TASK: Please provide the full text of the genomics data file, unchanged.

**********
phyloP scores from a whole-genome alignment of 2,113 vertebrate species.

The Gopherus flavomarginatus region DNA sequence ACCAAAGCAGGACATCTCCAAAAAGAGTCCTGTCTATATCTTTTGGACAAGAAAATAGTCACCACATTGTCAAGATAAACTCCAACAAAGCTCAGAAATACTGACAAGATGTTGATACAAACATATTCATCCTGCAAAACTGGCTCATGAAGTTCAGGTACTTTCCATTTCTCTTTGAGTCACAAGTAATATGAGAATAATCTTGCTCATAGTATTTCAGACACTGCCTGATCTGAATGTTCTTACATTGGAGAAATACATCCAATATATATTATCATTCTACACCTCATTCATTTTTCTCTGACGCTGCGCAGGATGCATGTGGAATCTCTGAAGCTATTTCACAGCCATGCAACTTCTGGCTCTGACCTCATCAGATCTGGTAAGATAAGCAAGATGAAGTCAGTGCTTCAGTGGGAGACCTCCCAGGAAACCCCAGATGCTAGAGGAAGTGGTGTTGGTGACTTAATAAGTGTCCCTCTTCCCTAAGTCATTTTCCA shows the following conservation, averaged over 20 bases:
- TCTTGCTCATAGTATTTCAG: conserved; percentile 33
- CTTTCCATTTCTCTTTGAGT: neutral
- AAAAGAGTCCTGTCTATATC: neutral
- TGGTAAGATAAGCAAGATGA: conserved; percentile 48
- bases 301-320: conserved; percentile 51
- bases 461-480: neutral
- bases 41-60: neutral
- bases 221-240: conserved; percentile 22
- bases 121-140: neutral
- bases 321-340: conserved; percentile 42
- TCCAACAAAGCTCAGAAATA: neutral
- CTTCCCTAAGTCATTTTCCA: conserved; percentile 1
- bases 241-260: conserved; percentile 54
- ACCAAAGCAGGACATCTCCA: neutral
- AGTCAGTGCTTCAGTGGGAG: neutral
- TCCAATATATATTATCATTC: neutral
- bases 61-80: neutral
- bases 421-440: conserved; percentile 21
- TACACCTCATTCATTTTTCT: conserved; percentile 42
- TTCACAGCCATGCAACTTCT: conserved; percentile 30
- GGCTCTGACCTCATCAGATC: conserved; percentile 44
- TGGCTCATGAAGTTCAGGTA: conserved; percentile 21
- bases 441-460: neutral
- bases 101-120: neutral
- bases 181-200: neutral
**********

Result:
phyloP scores from a whole-genome alignment of 2,113 vertebrate species.

The Gopherus flavomarginatus region DNA sequence ACCAAAGCAGGACATCTCCAAAAAGAGTCCTGTCTATATCTTTTGGACAAGAAAATAGTCACCACATTGTCAAGATAAACTCCAACAAAGCTCAGAAATACTGACAAGATGTTGATACAAACATATTCATCCTGCAAAACTGGCTCATGAAGTTCAGGTACTTTCCATTTCTCTTTGAGTCACAAGTAATATGAGAATAATCTTGCTCATAGTATTTCAGACACTGCCTGATCTGAATGTTCTTACATTGGAGAAATACATCCAATATATATTATCATTCTACACCTCATTCATTTTTCTCTGACGCTGCGCAGGATGCATGTGGAATCTCTGAAGCTATTTCACAGCCATGCAACTTCTGGCTCTGACCTCATCAGATCTGGTAAGATAAGCAAGATGAAGTCAGTGCTTCAGTGGGAGACCTCCCAGGAAACCCCAGATGCTAGAGGAAGTGGTGTTGGTGACTTAATAAGTGTCCCTCTTCCCTAAGTCATTTTCCA shows the following conservation, averaged over 20 bases:
- TCTTGCTCATAGTATTTCAG: conserved; percentile 33
- CTTTCCATTTCTCTTTGAGT: neutral
- AAAAGAGTCCTGTCTATATC: neutral
- TGGTAAGATAAGCAAGATGA: conserved; percentile 48
- bases 301-320: conserved; percentile 51
- bases 461-480: neutral
- bases 41-60: neutral
- bases 221-240: conserved; percentile 22
- bases 121-140: neutral
- bases 321-340: conserved; percentile 42
- TCCAACAAAGCTCAGAAATA: neutral
- CTTCCCTAAGTCATTTTCCA: conserved; percentile 1
- bases 241-260: conserved; percentile 54
- ACCAAAGCAGGACATCTCCA: neutral
- AGTCAGTGCTTCAGTGGGAG: neutral
- TCCAATATATATTATCATTC: neutral
- bases 61-80: neutral
- bases 421-440: conserved; percentile 21
- TACACCTCATTCATTTTTCT: conserved; percentile 42
- TTCACAGCCATGCAACTTCT: conserved; percentile 30
- GGCTCTGACCTCATCAGATC: conserved; percentile 44
- TGGCTCATGAAGTTCAGGTA: conserved; percentile 21
- bases 441-460: neutral
- bases 101-120: neutral
- bases 181-200: neutral